unemployment

Updates to Job Support Scheme

by Admin

In light of the current situation with Covid-19, Chancellor Rishi Sunak has made a few changes to the Job Support Scheme, so the government is providing more support than they originally planned.

The minimum number of hours which have to be worked to qualify for the scheme has been reduced from 33% of normal hours to 20% of normal hours. The employer’s contribution has been reduced from 33% of the unworked hours to 5% of the unworked hours, and the government contribution has been increased to 62% of the unworked hours (from 33%). This more generous scheme makes a huge difference to small businesses who were worried they would be unable to meet the costs from 1st November. However, it does reduce the minimum amount an employee can be paid from 77% to 73% of their full salary (this is only the case if the number of hours worked is below 33%).

The Salary Calculator’s furlough calculator has been updated with these latest figures.

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None of the content on this website, including blog posts, comments, or responses to user comments, is offered as financial advice. Figures used are for illustrative purposes only.

New – Job Support Scheme added

by Admin

Note: An earlier version of this post contained old percentages – the post was updated (on 22nd October 2020) to reflect new percentages

From 1st November 2020, the furlough scheme introduced by Chancellor Rishi Sunak is being replaced by the Job Support Scheme. This scheme is designed to encourage employers to bring employees back to work part time if possible. The Salary Calculator has been updated to allow you to estimate what effect this will have on your take home pay.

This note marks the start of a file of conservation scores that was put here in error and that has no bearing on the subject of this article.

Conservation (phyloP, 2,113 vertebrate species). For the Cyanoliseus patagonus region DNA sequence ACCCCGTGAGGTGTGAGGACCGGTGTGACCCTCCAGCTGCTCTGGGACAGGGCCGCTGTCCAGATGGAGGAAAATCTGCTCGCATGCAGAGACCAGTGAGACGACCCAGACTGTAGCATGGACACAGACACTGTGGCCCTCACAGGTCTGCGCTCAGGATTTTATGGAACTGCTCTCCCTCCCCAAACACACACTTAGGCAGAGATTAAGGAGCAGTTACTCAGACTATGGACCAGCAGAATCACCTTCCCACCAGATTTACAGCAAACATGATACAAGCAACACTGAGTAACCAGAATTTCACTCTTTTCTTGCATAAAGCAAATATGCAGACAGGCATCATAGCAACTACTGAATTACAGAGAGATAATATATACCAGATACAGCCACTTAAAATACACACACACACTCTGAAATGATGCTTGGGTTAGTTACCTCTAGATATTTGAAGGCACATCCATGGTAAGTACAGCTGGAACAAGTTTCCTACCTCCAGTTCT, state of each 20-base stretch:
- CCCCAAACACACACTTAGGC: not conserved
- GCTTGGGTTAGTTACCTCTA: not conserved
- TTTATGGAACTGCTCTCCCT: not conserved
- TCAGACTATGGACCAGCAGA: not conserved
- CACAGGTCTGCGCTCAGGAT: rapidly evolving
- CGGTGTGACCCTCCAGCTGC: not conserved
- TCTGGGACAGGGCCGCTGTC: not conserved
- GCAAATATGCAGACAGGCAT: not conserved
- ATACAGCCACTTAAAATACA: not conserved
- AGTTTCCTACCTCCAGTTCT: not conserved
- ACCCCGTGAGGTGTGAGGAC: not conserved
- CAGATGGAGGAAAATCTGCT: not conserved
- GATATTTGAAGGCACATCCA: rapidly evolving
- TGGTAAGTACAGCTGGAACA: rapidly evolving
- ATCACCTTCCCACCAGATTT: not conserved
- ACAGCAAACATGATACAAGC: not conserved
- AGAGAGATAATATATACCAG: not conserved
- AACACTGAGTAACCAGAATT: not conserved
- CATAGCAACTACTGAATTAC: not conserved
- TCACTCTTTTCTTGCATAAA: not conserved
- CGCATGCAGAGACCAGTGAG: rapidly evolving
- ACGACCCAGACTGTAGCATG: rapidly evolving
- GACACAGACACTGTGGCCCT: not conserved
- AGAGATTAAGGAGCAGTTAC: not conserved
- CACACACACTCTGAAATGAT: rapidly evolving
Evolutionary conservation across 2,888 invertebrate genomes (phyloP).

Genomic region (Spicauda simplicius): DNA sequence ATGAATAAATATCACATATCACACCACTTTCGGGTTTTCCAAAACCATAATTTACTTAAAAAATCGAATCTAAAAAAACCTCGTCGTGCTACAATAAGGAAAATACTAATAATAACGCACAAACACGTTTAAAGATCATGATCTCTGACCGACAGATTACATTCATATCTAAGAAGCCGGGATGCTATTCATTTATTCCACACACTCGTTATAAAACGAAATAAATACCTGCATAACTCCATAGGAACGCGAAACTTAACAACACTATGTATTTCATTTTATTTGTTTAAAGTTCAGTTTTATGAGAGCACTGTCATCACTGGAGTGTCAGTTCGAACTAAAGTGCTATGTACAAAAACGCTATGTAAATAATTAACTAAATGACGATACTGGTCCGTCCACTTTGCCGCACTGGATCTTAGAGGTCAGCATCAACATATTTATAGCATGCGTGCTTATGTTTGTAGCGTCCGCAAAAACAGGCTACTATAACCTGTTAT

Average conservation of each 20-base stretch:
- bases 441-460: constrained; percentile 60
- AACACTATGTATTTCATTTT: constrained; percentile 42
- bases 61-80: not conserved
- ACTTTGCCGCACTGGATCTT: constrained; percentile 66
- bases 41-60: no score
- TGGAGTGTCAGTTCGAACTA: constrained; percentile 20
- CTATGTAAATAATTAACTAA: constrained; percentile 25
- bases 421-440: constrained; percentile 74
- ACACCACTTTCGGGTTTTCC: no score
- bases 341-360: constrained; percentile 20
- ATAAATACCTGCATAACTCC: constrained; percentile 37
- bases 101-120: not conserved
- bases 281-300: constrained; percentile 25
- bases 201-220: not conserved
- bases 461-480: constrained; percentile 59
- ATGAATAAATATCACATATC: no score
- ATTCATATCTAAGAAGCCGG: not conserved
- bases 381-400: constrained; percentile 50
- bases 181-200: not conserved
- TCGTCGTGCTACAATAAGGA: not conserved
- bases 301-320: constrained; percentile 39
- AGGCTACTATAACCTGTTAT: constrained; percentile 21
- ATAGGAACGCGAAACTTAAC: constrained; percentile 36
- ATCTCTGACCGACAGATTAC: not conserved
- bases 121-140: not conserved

If you work 20% or more of your normal full time hours, some of your “missing” pay for the hours not worked is subsidised by the government. Your employer will pay 5% of the unworked hours, the government will pay 62% of the unworked hours, and the remaining third of unworked hours is unpaid. This does require your employer to pay you for work you are not doing, but the plan is to help people get back to work rather than losing their jobs. If you work a third of your hours, you will receive 77% of your normal pay – slightly below the 80% offered by the furlough scheme. The government contribution is capped at £1,541.75 per month.

To see what effect this might have on your take home pay, check out the Pro Rata Salary Calculator – you can either enter reduced weekly hours, or a percentage of your full time hours – just remember to tick the “Job Support Scheme” box to see what a difference it will make.

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New option – reduced pay

by Admin

With the coronavirus outbreak affecting businesses around the country, a number of employers have had to make the decision to ask staff not to come in to work. The government announced last week that, to encourage employers not to lay staff off, they will pay up to 80% (to a maximum £2,500 per month) of staff members’ salaries if they keep them on the payroll. As well as trying to ensure that employees still receive some pay, the plan is to keep the workers available so the economy is well placed to start up again once the virus threat is reduced.